Following that it’s time for the days highlight and the reason why I’m really here.  The beautiful river ride down the Ngo Dong River.  A beautiful, shallow water way that wends its way very sedately through the fantastic scenery of the Tam Coc area.

Stickin' me oar in as usual! (sorry!)
  As in Ha Long Bay the main geological feature that puts this place on the map are the large stone eruptions or karsts that litter the landscape like so many petrified mushrooms.  Rocky, upturned giants’ teeth stuck into the ground.  The visual similarity has earned Tam Coc the name of ‘The Ha Long Bay of the Rice Paddies’.  A justified name.

Stepping down the embankment at Tam Coc, amidst a large throng of tourists on the same trip as everyone else, you are siphoned onto small rowboats manned predominantly by pairs of women.  Sometimes two guests to a boat.  Sometimes three as with Vincent and Rozanna (from Kuala Lumpur) and I.  Sometimes more.  There are many, many of these boats and they all set off and follow in a paddling gentle procession down the Ngo Dong.

You go through 3 fab, darkened cave tunnels on the trip down and back up the river.
  One lady takes the main oars the boats rear whilst her companion with a metal tipped oar offers assistance and a certain level of steering from one side.  On our boat we have the skills and company of Vai and Fweng ( pronounced as such if not spelt correctly).  A friendly pair they are two.  Vai and I exchange what pleasantries and small talk the obvious language barrier allows and I jest with body language as much as my imagination permits.  From the boats bowels a second metal-tipped oar is produced and I am co-opted into being third oarsman for the day.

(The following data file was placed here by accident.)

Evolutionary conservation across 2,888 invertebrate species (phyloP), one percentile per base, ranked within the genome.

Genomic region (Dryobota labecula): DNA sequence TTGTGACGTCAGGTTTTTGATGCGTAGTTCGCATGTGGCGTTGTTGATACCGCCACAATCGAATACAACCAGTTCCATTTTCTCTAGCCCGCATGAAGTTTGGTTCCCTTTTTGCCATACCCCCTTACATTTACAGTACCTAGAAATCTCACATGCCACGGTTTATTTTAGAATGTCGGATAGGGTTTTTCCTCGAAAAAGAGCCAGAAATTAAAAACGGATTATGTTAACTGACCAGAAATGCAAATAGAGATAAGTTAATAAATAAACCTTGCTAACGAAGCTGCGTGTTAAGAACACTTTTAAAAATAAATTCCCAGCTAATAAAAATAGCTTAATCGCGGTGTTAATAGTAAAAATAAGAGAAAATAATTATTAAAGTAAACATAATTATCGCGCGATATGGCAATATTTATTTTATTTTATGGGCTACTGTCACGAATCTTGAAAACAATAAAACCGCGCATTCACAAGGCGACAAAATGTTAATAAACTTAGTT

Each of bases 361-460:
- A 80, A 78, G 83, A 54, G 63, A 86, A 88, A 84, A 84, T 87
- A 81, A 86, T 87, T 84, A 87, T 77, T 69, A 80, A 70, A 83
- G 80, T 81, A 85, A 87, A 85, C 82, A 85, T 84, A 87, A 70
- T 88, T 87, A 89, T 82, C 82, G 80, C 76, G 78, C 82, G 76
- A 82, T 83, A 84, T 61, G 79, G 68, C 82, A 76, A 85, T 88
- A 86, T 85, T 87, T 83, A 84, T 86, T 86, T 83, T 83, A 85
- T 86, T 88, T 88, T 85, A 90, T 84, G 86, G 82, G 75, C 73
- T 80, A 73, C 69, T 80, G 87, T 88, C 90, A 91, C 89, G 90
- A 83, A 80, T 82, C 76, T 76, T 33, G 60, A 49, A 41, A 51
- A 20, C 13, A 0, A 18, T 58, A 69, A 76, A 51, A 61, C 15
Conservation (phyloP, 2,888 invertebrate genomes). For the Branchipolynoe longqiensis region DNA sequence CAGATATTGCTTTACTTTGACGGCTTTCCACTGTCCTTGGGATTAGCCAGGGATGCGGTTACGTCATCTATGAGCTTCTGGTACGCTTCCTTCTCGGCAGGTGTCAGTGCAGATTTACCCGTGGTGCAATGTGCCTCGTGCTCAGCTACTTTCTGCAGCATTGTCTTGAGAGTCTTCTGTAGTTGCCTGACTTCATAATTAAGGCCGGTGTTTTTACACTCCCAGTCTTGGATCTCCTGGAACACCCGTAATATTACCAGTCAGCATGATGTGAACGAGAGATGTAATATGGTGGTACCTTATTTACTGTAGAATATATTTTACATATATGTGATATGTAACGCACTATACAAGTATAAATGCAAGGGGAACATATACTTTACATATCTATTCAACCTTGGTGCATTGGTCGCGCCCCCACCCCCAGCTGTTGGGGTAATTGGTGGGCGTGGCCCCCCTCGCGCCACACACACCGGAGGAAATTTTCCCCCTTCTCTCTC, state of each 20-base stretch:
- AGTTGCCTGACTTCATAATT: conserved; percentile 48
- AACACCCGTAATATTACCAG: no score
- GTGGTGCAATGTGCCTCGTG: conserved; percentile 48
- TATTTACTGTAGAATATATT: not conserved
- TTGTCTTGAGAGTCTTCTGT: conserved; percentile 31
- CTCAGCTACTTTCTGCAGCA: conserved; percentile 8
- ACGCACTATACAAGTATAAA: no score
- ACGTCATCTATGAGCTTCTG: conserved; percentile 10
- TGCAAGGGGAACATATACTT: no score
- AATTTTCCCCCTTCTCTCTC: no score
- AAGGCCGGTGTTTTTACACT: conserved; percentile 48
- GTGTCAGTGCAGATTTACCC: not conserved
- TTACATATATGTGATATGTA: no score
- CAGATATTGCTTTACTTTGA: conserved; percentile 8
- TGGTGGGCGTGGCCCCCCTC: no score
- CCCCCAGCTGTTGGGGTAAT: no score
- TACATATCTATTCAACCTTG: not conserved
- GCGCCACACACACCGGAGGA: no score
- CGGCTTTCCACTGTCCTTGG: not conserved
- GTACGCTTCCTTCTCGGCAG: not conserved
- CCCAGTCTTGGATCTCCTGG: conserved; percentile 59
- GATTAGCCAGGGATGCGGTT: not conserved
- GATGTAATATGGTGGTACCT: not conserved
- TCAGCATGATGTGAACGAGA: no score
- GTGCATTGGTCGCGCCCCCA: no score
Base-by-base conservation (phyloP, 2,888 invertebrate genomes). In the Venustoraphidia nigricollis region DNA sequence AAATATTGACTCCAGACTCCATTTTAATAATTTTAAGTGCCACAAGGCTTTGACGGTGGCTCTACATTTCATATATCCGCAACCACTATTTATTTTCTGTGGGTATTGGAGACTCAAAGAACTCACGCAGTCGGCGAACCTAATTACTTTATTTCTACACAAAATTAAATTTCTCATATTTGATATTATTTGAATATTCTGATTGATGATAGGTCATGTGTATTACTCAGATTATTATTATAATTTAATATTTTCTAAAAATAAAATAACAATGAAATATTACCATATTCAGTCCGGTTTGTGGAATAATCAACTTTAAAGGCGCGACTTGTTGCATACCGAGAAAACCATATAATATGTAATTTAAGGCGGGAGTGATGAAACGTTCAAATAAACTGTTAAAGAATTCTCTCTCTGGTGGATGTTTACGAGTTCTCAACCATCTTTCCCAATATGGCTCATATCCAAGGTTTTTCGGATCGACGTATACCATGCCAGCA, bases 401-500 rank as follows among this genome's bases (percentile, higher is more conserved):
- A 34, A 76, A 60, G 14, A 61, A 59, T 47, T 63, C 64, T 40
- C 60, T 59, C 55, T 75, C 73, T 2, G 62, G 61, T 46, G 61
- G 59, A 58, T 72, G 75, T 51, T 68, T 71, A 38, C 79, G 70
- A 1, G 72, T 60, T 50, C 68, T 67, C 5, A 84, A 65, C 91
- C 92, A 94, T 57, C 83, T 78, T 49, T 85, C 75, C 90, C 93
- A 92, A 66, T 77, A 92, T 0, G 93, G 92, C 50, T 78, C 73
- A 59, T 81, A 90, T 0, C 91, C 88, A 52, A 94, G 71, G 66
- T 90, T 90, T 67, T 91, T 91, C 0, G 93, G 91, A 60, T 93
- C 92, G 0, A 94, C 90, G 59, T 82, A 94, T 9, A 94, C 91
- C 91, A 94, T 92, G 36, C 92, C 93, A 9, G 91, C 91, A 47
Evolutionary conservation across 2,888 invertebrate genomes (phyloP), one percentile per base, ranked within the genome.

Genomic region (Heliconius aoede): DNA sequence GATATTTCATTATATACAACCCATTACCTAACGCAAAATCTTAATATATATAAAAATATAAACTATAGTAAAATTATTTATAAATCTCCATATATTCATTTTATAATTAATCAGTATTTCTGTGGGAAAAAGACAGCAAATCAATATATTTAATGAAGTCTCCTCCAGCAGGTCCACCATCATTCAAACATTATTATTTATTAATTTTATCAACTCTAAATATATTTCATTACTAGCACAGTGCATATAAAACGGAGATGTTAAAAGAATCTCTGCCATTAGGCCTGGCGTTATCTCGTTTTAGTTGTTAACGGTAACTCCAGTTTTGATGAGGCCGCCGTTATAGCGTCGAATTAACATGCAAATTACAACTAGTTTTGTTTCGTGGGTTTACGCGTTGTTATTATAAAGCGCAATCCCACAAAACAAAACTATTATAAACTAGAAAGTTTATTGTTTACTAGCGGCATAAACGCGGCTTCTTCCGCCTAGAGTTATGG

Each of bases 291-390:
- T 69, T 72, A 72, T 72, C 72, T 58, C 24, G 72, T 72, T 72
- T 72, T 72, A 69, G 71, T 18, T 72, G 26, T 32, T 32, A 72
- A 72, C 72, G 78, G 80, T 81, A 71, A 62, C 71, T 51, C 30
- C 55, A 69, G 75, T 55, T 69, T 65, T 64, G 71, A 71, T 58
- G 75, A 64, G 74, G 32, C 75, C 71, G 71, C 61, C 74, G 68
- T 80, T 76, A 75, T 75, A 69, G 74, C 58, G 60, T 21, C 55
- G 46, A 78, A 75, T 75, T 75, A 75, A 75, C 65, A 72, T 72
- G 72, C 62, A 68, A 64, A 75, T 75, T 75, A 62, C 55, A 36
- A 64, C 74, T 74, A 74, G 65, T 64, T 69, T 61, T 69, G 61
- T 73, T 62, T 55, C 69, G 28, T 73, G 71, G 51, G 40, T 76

These are tough sun hardened ladies.  Lord knows how many times they make this strenuous return trip of near two hours solid rowing in duration, but Fweng at 35 and Vai at 45 show little signs of their respective ages and flag not.

Worker in the waterways and emerald carpets of Tam Cocs rice paddies.
  Two more fine examples of the sheer iron-hard industriousness and resilience of Vietnamese women that I find so constantly admirable in this nation.  Fweng as with many of her co-rowers even manages to pull of the incredible trick - utilised to give her arms a break from time to time - of rowing the boat with great ease with her feet!  Seriously!  It’s quite a party trick.  Leaning backwards and legs akimbo and pulling and pushing it’s what my mother probably would have called “a most unladylike thing to do” but impressive nonetheless.  There is though undoubted leg-crossing bashfulness and modesty hinted at when we all inevitably ask to take a snap.

I really, really enjoy this boat ride.  I’d have paid 15 bucks for this alone.  Quite unique in my travel experience so far.

Wow! How cool is that! :)